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'Wave2Go' briefly crashes online sales

Last week’s introduction of the Washington State Ferries’ electronic-ticketing system to the southern-most routes wasn’t a seamless transition, but the last change may have been the easiest, said spokeswoman Susan Harris-Huether.

“Things are going well — people have adapted,” Harris-Huether said, explaining that the success could be attributed to how much advance information the route users received. “(My employees and I) walked the line for seven days straight, talking to people.”

Of course, few things are perfect, and the Triangle route’s move to the “Wave2Go” system wasn’t an exception to that rule. On May 9, the first day the route went electronic, the WSF’s Web store, where riders can purchase advance tickets for single or multiple trips, was inoperable for a least a couple of hours. The online portal had also been down the week before on April 30.

“It’s pretty solid right now,” Harris-Huether said, explaining that both a “technical glitch” and an “e-mail glitch” have been solved.

However, she said that users of her agency’s Web store should be aware that some computer’s Spam blockers can mislabel emails from WSF as junk mail and block it, so that also can be a reason why some transactions haven’t been successful.

Another transaction that will no longer be successful soon is the use of expired frequent-user coupons, she said.

“I learned that it was quite an art form,” Harris-Huether said, explaining that some riders bragged about their ability to pass expired coupons to workers at the Fauntleroy terminal, especially during the hectic, afternoon commute times when hundreds of cars line-up well past the dock and up Fauntleroy Drive.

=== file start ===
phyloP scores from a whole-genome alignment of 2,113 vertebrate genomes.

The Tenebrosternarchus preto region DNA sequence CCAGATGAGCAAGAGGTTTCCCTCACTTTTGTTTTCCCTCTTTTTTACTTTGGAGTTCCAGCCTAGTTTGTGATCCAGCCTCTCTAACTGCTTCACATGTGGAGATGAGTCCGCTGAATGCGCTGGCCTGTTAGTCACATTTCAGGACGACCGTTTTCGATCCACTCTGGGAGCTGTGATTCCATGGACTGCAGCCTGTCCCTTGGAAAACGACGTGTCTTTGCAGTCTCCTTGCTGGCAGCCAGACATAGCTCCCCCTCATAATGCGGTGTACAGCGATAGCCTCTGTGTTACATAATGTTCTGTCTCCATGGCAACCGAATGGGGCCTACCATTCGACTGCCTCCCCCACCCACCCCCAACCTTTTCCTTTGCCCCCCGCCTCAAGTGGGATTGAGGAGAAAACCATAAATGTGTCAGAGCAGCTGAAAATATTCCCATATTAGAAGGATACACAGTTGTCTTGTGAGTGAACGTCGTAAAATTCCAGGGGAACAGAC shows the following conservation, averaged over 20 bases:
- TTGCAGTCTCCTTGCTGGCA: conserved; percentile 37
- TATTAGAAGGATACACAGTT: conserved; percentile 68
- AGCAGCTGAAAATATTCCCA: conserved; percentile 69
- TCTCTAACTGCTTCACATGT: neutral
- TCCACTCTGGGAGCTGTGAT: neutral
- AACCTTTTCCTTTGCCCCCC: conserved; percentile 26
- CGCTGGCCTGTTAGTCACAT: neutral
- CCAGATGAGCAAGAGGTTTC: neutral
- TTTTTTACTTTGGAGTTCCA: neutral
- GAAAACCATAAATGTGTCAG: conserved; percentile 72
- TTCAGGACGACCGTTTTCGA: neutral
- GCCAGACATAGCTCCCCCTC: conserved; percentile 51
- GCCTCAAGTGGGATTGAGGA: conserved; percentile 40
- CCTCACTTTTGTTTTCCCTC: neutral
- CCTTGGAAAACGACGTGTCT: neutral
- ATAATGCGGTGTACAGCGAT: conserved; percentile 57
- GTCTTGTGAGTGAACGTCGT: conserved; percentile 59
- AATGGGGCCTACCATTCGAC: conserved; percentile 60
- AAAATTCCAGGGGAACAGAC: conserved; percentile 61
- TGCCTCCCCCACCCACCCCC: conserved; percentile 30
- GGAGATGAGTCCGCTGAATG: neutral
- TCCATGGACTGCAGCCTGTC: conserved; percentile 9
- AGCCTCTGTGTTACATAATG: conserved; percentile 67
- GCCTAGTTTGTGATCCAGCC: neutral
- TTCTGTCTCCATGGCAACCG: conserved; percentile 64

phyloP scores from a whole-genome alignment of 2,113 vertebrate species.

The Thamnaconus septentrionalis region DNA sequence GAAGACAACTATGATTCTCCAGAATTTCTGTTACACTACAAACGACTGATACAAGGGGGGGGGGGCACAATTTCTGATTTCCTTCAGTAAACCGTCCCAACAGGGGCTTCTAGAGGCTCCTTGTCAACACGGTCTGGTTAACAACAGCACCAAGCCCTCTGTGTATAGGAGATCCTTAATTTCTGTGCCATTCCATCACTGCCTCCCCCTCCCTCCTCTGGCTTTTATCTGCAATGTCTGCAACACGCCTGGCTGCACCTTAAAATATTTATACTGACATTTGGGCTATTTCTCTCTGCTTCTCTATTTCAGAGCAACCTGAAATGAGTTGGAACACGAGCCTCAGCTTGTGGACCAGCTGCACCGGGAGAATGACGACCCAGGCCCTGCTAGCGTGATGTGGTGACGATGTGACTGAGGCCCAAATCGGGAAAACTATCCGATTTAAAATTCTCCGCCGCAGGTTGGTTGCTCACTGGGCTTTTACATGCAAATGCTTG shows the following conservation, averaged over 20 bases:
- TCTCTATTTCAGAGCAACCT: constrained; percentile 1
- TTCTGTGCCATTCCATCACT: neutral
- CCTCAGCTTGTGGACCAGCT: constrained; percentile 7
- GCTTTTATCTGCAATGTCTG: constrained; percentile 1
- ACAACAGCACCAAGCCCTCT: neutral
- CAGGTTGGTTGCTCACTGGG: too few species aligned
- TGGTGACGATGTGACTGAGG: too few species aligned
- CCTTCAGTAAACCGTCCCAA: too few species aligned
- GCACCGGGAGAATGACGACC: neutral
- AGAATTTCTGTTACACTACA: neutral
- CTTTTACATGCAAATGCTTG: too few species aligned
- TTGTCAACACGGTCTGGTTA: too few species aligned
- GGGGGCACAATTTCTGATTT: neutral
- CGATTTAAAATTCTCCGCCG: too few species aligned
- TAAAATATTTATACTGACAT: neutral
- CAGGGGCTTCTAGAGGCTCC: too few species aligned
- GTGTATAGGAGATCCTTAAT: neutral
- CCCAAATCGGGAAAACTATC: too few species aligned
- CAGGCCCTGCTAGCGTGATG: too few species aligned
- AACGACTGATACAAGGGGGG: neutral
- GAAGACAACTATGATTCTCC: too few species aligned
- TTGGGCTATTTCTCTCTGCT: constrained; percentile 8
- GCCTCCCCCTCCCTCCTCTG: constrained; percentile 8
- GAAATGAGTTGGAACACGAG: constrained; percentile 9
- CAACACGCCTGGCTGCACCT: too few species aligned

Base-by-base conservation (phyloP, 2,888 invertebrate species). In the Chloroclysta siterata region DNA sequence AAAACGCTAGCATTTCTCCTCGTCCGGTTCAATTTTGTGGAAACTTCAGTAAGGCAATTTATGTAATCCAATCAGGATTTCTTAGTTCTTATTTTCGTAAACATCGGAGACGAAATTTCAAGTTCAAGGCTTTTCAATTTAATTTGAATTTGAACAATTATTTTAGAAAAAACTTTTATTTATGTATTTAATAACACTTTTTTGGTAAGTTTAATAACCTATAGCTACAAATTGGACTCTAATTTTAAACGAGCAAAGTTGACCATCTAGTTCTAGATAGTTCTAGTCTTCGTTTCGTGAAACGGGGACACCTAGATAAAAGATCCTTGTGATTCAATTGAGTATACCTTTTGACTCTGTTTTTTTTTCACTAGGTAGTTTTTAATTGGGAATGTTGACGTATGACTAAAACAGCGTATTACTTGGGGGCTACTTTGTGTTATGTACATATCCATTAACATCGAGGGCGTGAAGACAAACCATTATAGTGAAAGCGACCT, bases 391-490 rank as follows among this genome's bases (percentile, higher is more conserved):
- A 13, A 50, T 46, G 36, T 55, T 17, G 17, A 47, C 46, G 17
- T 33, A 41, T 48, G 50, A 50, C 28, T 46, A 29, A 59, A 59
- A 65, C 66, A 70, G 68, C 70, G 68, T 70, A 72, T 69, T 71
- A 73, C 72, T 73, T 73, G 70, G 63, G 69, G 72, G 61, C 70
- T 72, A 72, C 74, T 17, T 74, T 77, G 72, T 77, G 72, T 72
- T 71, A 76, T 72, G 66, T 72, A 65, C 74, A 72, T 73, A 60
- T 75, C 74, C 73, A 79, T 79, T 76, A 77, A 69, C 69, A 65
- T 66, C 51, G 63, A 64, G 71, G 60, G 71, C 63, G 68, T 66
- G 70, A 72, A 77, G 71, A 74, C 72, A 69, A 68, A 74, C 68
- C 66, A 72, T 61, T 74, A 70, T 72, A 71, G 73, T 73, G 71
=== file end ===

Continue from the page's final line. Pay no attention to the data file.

Now riders will have to trick a scanner, she said, since each ticket is no longer read by human, but electronic, eyes.

“The new system requires that every fare collection is redeemed,” she said, explaining that not only does the electronic-fare-system(EFS) record every sale or transaction, cameras have been installed at the toll booths to record them as well. “Every fare is counted.”

Harris-Huether said that is why riders who still have unexpired coupons are being given paper receipts and asked to wait until they print up. That is because each fare is being recorded, which she said is the primary reason for implementing the new system.

In other WSF news:

Newly passed legislation in Olympia makes it illegal to “cut in line” at WSF terminals, so the agency has modified its Motorcycle Loading Procedures. Instead of being able to bypass the Fauntleroy toll booths, motorcycles must stop there. However, once they are processed, they will be given they same advance-loading privileges they had in the past.

Harris-Huether said cars cutting in line is a particular problem at the Mukilteo terminal — which was the location featured in an ABC television news report that aired Friday — since there are numerous streets leading into the toll booths.

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